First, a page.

The Association of 25-Hydroxyvitamin D Levels with Late Cytomegalovirus Infection in Kidney Transplant Recipients: the Wisconsin Allograft Recipient Database

Brad C. Astor, Arjang Djamali, Didier A. Mandelbrot, Sandesh Parajuli, Michal L. Melamed

Research output: Contribution to journalArticle

Abstract

BACKGROUND: Cytomegalovirus (CMV) infection is a major cause of morbidity and mortality in kidney transplant recipients. Vitamin D has an integral role in proper immune function, and deficiency is common among kidney transplant recipients. It remains unclear whether 25-hydroxyvitamin D [25(OH)D] level is associated with CMV infection in kidney transplant recipients. METHODS: We examined the relationship between 25(OH)D levels, measured at least 6 months posttransplant, and subsequent CMV infection in 1976 recipients free of prior CMV infection. RESULTS: Of 1976 recipients, 251 (12.7%) were vitamin D deficient [25(OH)D <20 ng/mL] and 548 (27.7%) were insufficient (20-29 ng/mL) at the time of the first 25(OH)D measurement. A total of 107 recipients had a CMV infection within 1 year of a 25(OH)D measurement. Vitamin D deficiency was associated with a 1.81-fold higher risk (relative hazard = 1.81; 95% confidence interval [CI], 1.06-3.09) than vitamin D sufficiency after adjustment for baseline characteristics and concurrent graft function and blood calcineurin inhibitor concentration. Each 1 ng/mL lower 25(OH)D was associated with a 2% higher risk of infection (95% CI, 0%-4%) in continuous analyses after adjustment. CONCLUSIONS: Low 25(OH)D is common in kidney transplant recipients and associated with late CMV infection. These results highlight the need for interventional trials to assess the potential for vitamin D supplementation to reduce infectious complications in kidney transplant recipients.

Original languageEnglish (US)
Pages (from-to)1683-1688
Number of pages6
JournalTransplantation
Volume103
Issue number8
DOIs
StatePublished - Aug 1 2019

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Cytomegalovirus Infections
Allografts
Databases
Kidney
Vitamin D
Confidence Intervals
Vitamin D Deficiency
25-hydroxyvitamin D
Transplant Recipients
Morbidity
Transplants
Mortality
Infection

ASJC Scopus subject areas

  • Transplantation

Cite this

The Association of 25-Hydroxyvitamin D Levels with Late Cytomegalovirus Infection in Kidney Transplant Recipients : the Wisconsin Allograft Recipient Database. / Astor, Brad C.; Djamali, Arjang; Mandelbrot, Didier A.; Parajuli, Sandesh; Melamed, Michal L.

In: Transplantation, Vol. 103, No. 8, 01.08.2019, p. 1683-1688.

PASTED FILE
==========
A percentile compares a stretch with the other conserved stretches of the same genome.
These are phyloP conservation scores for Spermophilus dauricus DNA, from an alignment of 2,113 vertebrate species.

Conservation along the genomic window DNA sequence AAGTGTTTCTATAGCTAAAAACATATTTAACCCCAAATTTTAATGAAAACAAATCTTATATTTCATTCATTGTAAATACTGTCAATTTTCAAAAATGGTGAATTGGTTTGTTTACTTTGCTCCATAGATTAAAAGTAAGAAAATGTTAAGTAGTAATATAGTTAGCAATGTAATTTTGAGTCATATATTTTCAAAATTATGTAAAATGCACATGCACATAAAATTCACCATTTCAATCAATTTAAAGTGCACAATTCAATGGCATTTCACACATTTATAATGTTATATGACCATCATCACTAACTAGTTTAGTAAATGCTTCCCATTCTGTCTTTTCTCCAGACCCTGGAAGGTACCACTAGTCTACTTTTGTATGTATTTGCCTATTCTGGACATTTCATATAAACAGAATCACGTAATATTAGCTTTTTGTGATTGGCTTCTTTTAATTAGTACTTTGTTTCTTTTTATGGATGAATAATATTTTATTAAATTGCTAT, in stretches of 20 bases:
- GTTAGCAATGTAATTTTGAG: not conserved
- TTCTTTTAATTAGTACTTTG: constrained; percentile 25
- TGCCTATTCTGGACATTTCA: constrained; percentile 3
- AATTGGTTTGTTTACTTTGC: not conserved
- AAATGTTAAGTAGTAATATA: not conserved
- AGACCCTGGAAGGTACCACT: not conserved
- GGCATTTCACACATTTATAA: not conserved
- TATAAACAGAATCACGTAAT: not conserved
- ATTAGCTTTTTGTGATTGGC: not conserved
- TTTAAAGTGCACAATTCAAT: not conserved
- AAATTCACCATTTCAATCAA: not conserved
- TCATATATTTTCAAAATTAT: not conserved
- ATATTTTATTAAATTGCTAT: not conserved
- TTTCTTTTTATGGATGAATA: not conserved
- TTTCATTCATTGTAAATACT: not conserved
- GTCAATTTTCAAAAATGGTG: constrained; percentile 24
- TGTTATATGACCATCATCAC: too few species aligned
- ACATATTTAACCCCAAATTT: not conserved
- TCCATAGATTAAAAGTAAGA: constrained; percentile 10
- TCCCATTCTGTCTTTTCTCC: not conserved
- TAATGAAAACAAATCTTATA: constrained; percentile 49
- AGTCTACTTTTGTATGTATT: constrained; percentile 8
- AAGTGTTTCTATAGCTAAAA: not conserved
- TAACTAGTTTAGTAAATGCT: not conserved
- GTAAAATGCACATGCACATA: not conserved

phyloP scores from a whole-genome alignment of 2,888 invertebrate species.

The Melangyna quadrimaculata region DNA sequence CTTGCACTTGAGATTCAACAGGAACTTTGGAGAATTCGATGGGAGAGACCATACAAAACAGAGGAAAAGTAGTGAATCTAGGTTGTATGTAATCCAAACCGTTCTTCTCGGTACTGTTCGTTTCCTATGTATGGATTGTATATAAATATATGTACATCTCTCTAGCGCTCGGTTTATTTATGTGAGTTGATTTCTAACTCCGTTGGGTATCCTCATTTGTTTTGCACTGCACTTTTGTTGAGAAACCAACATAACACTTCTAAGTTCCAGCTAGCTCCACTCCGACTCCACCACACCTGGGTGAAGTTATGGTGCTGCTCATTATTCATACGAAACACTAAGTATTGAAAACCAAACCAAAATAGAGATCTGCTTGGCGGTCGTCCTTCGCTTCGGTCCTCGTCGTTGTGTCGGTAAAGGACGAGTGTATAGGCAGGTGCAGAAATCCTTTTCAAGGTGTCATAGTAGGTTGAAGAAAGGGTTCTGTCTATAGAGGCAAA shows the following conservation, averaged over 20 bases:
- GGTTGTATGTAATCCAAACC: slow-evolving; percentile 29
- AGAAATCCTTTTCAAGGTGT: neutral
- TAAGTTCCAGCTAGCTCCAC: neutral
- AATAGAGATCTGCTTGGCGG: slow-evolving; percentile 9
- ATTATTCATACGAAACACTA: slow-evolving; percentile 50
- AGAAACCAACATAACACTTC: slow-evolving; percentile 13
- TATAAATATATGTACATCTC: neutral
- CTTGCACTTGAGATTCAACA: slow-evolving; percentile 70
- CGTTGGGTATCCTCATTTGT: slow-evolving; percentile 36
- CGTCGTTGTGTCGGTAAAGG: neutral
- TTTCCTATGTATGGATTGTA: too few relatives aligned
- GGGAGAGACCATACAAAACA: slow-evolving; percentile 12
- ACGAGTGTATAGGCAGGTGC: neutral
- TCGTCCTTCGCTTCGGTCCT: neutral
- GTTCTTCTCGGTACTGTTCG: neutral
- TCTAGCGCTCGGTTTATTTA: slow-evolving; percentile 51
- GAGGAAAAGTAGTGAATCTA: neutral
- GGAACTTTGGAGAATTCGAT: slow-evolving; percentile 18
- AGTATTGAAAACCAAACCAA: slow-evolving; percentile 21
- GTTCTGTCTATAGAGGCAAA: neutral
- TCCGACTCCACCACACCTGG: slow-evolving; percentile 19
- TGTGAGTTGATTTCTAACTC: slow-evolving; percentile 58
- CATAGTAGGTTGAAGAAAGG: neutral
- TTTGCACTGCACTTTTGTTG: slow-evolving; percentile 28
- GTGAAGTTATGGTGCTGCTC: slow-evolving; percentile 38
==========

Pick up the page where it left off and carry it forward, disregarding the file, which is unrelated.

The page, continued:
Research output: Contribution to journalArticle

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abstract = "BACKGROUND: Cytomegalovirus (CMV) infection is a major cause of morbidity and mortality in kidney transplant recipients. Vitamin D has an integral role in proper immune function, and deficiency is common among kidney transplant recipients. It remains unclear whether 25-hydroxyvitamin D [25(OH)D] level is associated with CMV infection in kidney transplant recipients. METHODS: We examined the relationship between 25(OH)D levels, measured at least 6 months posttransplant, and subsequent CMV infection in 1976 recipients free of prior CMV infection. RESULTS: Of 1976 recipients, 251 (12.7{\%}) were vitamin D deficient [25(OH)D <20 ng/mL] and 548 (27.7{\%}) were insufficient (20-29 ng/mL) at the time of the first 25(OH)D measurement. A total of 107 recipients had a CMV infection within 1 year of a 25(OH)D measurement. Vitamin D deficiency was associated with a 1.81-fold higher risk (relative hazard = 1.81; 95{\%} confidence interval [CI], 1.06-3.09) than vitamin D sufficiency after adjustment for baseline characteristics and concurrent graft function and blood calcineurin inhibitor concentration. Each 1 ng/mL lower 25(OH)D was associated with a 2{\%} higher risk of infection (95{\%} CI, 0{\%}-4{\%}) in continuous analyses after adjustment. CONCLUSIONS: Low 25(OH)D is common in kidney transplant recipients and associated with late CMV infection. These results highlight the need for interventional trials to assess the potential for vitamin D supplementation to reduce infectious complications in kidney transplant recipients.",
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